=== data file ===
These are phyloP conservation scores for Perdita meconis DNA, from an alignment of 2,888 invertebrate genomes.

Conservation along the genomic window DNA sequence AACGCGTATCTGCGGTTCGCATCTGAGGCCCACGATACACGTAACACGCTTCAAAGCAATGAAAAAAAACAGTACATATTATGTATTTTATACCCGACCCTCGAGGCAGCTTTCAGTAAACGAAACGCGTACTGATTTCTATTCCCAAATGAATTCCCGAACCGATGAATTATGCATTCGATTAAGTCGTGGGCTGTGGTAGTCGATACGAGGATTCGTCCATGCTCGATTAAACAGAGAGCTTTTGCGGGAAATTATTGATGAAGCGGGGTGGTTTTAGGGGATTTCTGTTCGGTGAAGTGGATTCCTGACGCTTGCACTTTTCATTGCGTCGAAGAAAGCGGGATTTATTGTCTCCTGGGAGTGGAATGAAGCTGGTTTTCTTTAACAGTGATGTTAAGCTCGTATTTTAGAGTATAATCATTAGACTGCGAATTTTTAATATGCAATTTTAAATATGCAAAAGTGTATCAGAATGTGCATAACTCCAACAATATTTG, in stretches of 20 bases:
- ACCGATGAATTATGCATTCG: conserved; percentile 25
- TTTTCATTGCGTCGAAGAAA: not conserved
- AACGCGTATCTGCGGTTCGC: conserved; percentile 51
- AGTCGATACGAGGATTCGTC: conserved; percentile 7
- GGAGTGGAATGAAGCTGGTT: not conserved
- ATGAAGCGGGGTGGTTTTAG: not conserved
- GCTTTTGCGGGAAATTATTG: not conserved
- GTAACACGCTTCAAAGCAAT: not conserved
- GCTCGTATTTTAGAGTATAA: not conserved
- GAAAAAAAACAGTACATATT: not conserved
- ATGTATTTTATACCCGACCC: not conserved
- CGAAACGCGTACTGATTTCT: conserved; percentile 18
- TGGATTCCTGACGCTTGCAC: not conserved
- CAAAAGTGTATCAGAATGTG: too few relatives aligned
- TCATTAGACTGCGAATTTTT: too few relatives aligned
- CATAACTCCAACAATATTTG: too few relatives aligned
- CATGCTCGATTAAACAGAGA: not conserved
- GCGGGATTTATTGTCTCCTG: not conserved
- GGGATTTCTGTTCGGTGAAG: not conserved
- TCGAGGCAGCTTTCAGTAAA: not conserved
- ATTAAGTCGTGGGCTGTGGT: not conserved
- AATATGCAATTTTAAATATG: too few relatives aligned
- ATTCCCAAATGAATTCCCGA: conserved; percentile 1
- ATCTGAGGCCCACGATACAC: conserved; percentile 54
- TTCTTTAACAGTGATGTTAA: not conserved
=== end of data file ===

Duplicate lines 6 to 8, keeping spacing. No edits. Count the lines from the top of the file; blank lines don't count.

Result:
- AGTCGATACGAGGATTCGTC: conserved; percentile 7
- GGAGTGGAATGAAGCTGGTT: not conserved
- ATGAAGCGGGGTGGTTTTAG: not conserved